MHRA approves 'search and destroy' prostate cancer treatment

11 August 2022

177Lu-PSMA-617, a highly targeted radioactive drug, has been approved by the medicines regulator, the MHRA, for some patients with advanced prostate cancer.

Scanning electron micrograph of a single prostate cancer cell, credit: ICR
Scanning electron micrograph of a single prostate cancer cell, credit: ICR

The ‘search and destroy’ treatment seeks out tumour cells and precisely delivers a radioactive payload to kill them – causing less damage to healthy cells.

Patients in England and Wales who have previously received at least one targeted hormone treatment such as enzalutamide or abiraterone – alongside taxane chemotherapy – will now be eligible for the treatment.  The next step will be for NICE to determine whether the treatment will be made available on the NHS.

Professor Johann de Bono of The Institute of Cancer Research, London, and The Royal Marsden NHS Foundation Trust co-led the phase III trial, VISION, which led to this approval. 

Extend and improve lives

Presented last year at ASCO 2021, the findings showed that adding Lu-PSMA to standard care extended patients’ lives by an average of 4 months – to 15.3 months, compared with 11.3 for standard care alone.

Lu-PSMA specifically targets cancer cells by seeking out a protein called prostate-specific membrane antigen, or PSMA, which is present in high levels on the surface of cancer cells but not on healthy ones. When the drug makes contact, it delivers a precisely targeted dose of radiation to kill the cancer cells.

Men with higher levels of PSMA on their tumours are most likely to benefit from the targeted drug.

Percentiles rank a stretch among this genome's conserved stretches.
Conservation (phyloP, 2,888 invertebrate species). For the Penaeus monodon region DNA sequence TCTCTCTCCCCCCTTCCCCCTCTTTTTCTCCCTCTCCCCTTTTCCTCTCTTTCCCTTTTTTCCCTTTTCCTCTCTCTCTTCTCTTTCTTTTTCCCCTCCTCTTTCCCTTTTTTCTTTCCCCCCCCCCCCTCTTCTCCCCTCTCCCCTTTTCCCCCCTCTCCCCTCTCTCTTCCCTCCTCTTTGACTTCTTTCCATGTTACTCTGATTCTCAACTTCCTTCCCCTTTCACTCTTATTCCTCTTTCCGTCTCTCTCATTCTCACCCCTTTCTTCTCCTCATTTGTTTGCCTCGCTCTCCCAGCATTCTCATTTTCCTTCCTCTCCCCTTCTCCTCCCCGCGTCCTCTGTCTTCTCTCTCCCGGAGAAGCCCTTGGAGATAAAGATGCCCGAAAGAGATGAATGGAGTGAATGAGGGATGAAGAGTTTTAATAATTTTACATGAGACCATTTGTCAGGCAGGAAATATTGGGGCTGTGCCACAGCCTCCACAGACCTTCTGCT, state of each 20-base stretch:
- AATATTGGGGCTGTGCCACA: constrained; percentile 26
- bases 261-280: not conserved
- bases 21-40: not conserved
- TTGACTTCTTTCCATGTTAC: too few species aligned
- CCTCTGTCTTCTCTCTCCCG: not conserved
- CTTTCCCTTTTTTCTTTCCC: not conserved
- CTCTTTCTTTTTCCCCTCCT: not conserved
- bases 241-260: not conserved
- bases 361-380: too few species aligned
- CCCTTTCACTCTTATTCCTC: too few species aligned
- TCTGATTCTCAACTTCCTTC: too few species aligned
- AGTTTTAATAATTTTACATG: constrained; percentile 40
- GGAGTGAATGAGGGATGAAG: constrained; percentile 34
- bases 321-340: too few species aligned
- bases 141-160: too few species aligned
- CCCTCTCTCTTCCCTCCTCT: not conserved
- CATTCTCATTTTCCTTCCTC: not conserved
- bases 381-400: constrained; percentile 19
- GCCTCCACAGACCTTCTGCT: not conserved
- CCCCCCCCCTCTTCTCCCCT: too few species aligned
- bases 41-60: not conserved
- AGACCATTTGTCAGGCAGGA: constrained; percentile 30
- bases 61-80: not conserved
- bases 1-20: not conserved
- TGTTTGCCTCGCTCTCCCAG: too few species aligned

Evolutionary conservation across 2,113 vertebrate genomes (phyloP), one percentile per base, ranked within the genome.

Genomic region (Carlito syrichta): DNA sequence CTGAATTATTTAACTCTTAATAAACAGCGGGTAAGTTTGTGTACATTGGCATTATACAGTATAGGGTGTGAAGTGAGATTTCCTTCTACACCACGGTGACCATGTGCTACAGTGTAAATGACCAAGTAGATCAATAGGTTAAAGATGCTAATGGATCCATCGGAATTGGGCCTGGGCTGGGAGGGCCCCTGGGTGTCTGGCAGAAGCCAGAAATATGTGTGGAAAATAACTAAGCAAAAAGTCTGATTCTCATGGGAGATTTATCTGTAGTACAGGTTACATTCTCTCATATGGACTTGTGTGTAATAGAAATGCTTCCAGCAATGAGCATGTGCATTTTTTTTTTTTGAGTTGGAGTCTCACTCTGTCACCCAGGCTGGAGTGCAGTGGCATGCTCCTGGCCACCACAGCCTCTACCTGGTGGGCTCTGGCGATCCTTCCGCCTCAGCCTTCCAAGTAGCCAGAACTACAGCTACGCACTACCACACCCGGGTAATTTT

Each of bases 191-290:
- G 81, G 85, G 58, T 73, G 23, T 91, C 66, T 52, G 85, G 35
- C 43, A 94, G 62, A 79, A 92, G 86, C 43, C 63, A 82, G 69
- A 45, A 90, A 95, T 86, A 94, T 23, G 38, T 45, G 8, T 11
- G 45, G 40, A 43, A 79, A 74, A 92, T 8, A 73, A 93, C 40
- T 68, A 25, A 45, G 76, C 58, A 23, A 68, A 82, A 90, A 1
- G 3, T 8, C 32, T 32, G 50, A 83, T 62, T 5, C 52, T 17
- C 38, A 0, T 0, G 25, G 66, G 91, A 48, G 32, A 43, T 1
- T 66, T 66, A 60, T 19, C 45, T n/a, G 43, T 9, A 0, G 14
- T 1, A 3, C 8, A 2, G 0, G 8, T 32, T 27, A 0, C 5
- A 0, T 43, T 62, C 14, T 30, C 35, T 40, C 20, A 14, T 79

Scientists at The Institute of Cancer Research (ICR) led on research which found that patients could be selected for the treatment using a test which identifies patients with genetic faults in DNA repair genes, and also showing that DNA damage increases PSMA levels on the surface of prostate cancer cells. The amount of PSMA on the surface of cancer cells was four times higher in patients with faults in these DNA repair genes – testing for these faults could indicate patients most likely to benefit from Lu-PSMA.

'Fantastic news'

Professor Johann de Bono, Regius Professor of Cancer Research at ICR, Consultant Medical Oncologist at The Royal Marsden and lead for the Novel Therapeutics research theme at the BRC, co-led the VISION trial leading to the approval of Lu-PSMA. He said:

“Lu-PSMA represents a whole new class of treatment for advanced prostate cancer. It’s fantastic news that the MHRA have approved this cutting-edge treatment for eligible patients in the UK.

“This highly targeted, search and destroy treatment gives men with advanced prostate cancer another precision option which can help them live longer and with better quality of life. We hope that NICE will recommend Lu-PSMA for use on the NHS in England.”

This article was adapted from an article published on the ICR website.